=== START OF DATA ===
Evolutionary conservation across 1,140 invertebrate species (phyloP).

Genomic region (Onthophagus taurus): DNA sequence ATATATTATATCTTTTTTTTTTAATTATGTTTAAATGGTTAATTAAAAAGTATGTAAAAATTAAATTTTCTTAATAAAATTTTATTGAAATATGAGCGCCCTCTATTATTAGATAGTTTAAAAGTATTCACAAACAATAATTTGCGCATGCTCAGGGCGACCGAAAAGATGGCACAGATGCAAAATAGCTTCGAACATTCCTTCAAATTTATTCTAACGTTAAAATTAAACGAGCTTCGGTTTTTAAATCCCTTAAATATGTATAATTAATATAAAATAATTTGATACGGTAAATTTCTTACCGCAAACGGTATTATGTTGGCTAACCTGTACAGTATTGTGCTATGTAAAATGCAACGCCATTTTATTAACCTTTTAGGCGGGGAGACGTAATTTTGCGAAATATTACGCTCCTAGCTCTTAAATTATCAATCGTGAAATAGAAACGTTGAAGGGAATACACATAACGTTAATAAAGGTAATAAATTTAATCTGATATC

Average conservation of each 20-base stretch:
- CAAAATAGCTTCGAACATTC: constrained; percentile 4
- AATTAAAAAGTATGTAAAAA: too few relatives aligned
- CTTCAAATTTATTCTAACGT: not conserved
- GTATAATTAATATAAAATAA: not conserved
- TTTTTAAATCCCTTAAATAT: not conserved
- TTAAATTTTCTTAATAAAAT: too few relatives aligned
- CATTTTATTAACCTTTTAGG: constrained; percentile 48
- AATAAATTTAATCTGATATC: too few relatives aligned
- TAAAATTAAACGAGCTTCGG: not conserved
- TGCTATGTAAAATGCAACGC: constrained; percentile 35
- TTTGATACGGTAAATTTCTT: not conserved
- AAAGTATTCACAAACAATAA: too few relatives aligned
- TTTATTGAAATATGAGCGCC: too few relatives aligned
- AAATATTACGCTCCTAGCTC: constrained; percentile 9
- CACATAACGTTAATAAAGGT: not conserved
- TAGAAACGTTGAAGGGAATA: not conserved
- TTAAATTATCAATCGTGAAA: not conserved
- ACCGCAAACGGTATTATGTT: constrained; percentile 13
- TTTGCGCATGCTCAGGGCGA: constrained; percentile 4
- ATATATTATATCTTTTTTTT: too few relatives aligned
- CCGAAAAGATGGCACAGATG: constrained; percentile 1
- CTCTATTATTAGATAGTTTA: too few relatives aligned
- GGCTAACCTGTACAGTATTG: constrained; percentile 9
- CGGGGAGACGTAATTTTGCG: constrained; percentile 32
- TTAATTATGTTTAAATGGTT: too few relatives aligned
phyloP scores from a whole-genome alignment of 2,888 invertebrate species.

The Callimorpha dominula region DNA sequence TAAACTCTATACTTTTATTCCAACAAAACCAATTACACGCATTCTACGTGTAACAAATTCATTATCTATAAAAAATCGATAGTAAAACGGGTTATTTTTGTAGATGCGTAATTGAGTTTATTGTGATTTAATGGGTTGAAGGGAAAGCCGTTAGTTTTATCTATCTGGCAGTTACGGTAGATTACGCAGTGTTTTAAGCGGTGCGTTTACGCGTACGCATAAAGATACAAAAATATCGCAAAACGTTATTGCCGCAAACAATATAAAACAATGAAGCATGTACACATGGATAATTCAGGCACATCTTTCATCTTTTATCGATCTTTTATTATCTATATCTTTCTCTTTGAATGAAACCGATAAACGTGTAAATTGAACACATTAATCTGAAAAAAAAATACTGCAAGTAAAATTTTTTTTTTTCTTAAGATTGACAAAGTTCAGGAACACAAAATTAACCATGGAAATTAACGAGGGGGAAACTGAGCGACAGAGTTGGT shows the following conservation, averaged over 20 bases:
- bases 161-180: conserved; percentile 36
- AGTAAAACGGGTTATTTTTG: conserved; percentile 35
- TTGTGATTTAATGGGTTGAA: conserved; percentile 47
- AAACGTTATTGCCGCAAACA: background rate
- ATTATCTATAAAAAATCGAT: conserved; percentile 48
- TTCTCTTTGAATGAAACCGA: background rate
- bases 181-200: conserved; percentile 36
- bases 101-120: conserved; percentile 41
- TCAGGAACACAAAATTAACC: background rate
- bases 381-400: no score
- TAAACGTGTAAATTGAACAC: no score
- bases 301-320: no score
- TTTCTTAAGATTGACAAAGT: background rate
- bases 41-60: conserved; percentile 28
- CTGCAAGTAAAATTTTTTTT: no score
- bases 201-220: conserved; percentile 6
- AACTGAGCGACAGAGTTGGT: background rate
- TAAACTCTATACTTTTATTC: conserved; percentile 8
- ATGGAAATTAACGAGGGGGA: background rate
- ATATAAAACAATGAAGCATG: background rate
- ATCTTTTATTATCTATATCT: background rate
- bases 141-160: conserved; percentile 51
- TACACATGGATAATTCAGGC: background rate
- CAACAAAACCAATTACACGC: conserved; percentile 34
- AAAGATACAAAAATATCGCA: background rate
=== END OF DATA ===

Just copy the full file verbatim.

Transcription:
Evolutionary conservation across 1,140 invertebrate species (phyloP).

Genomic region (Onthophagus taurus): DNA sequence ATATATTATATCTTTTTTTTTTAATTATGTTTAAATGGTTAATTAAAAAGTATGTAAAAATTAAATTTTCTTAATAAAATTTTATTGAAATATGAGCGCCCTCTATTATTAGATAGTTTAAAAGTATTCACAAACAATAATTTGCGCATGCTCAGGGCGACCGAAAAGATGGCACAGATGCAAAATAGCTTCGAACATTCCTTCAAATTTATTCTAACGTTAAAATTAAACGAGCTTCGGTTTTTAAATCCCTTAAATATGTATAATTAATATAAAATAATTTGATACGGTAAATTTCTTACCGCAAACGGTATTATGTTGGCTAACCTGTACAGTATTGTGCTATGTAAAATGCAACGCCATTTTATTAACCTTTTAGGCGGGGAGACGTAATTTTGCGAAATATTACGCTCCTAGCTCTTAAATTATCAATCGTGAAATAGAAACGTTGAAGGGAATACACATAACGTTAATAAAGGTAATAAATTTAATCTGATATC

Average conservation of each 20-base stretch:
- CAAAATAGCTTCGAACATTC: constrained; percentile 4
- AATTAAAAAGTATGTAAAAA: too few relatives aligned
- CTTCAAATTTATTCTAACGT: not conserved
- GTATAATTAATATAAAATAA: not conserved
- TTTTTAAATCCCTTAAATAT: not conserved
- TTAAATTTTCTTAATAAAAT: too few relatives aligned
- CATTTTATTAACCTTTTAGG: constrained; percentile 48
- AATAAATTTAATCTGATATC: too few relatives aligned
- TAAAATTAAACGAGCTTCGG: not conserved
- TGCTATGTAAAATGCAACGC: constrained; percentile 35
- TTTGATACGGTAAATTTCTT: not conserved
- AAAGTATTCACAAACAATAA: too few relatives aligned
- TTTATTGAAATATGAGCGCC: too few relatives aligned
- AAATATTACGCTCCTAGCTC: constrained; percentile 9
- CACATAACGTTAATAAAGGT: not conserved
- TAGAAACGTTGAAGGGAATA: not conserved
- TTAAATTATCAATCGTGAAA: not conserved
- ACCGCAAACGGTATTATGTT: constrained; percentile 13
- TTTGCGCATGCTCAGGGCGA: constrained; percentile 4
- ATATATTATATCTTTTTTTT: too few relatives aligned
- CCGAAAAGATGGCACAGATG: constrained; percentile 1
- CTCTATTATTAGATAGTTTA: too few relatives aligned
- GGCTAACCTGTACAGTATTG: constrained; percentile 9
- CGGGGAGACGTAATTTTGCG: constrained; percentile 32
- TTAATTATGTTTAAATGGTT: too few relatives aligned
phyloP scores from a whole-genome alignment of 2,888 invertebrate species.

The Callimorpha dominula region DNA sequence TAAACTCTATACTTTTATTCCAACAAAACCAATTACACGCATTCTACGTGTAACAAATTCATTATCTATAAAAAATCGATAGTAAAACGGGTTATTTTTGTAGATGCGTAATTGAGTTTATTGTGATTTAATGGGTTGAAGGGAAAGCCGTTAGTTTTATCTATCTGGCAGTTACGGTAGATTACGCAGTGTTTTAAGCGGTGCGTTTACGCGTACGCATAAAGATACAAAAATATCGCAAAACGTTATTGCCGCAAACAATATAAAACAATGAAGCATGTACACATGGATAATTCAGGCACATCTTTCATCTTTTATCGATCTTTTATTATCTATATCTTTCTCTTTGAATGAAACCGATAAACGTGTAAATTGAACACATTAATCTGAAAAAAAAATACTGCAAGTAAAATTTTTTTTTTTCTTAAGATTGACAAAGTTCAGGAACACAAAATTAACCATGGAAATTAACGAGGGGGAAACTGAGCGACAGAGTTGGT shows the following conservation, averaged over 20 bases:
- bases 161-180: conserved; percentile 36
- AGTAAAACGGGTTATTTTTG: conserved; percentile 35
- TTGTGATTTAATGGGTTGAA: conserved; percentile 47
- AAACGTTATTGCCGCAAACA: background rate
- ATTATCTATAAAAAATCGAT: conserved; percentile 48
- TTCTCTTTGAATGAAACCGA: background rate
- bases 181-200: conserved; percentile 36
- bases 101-120: conserved; percentile 41
- TCAGGAACACAAAATTAACC: background rate
- bases 381-400: no score
- TAAACGTGTAAATTGAACAC: no score
- bases 301-320: no score
- TTTCTTAAGATTGACAAAGT: background rate
- bases 41-60: conserved; percentile 28
- CTGCAAGTAAAATTTTTTTT: no score
- bases 201-220: conserved; percentile 6
- AACTGAGCGACAGAGTTGGT: background rate
- TAAACTCTATACTTTTATTC: conserved; percentile 8
- ATGGAAATTAACGAGGGGGA: background rate
- ATATAAAACAATGAAGCATG: background rate
- ATCTTTTATTATCTATATCT: background rate
- bases 141-160: conserved; percentile 51
- TACACATGGATAATTCAGGC: background rate
- CAACAAAACCAATTACACGC: conserved; percentile 34
- AAAGATACAAAAATATCGCA: background rate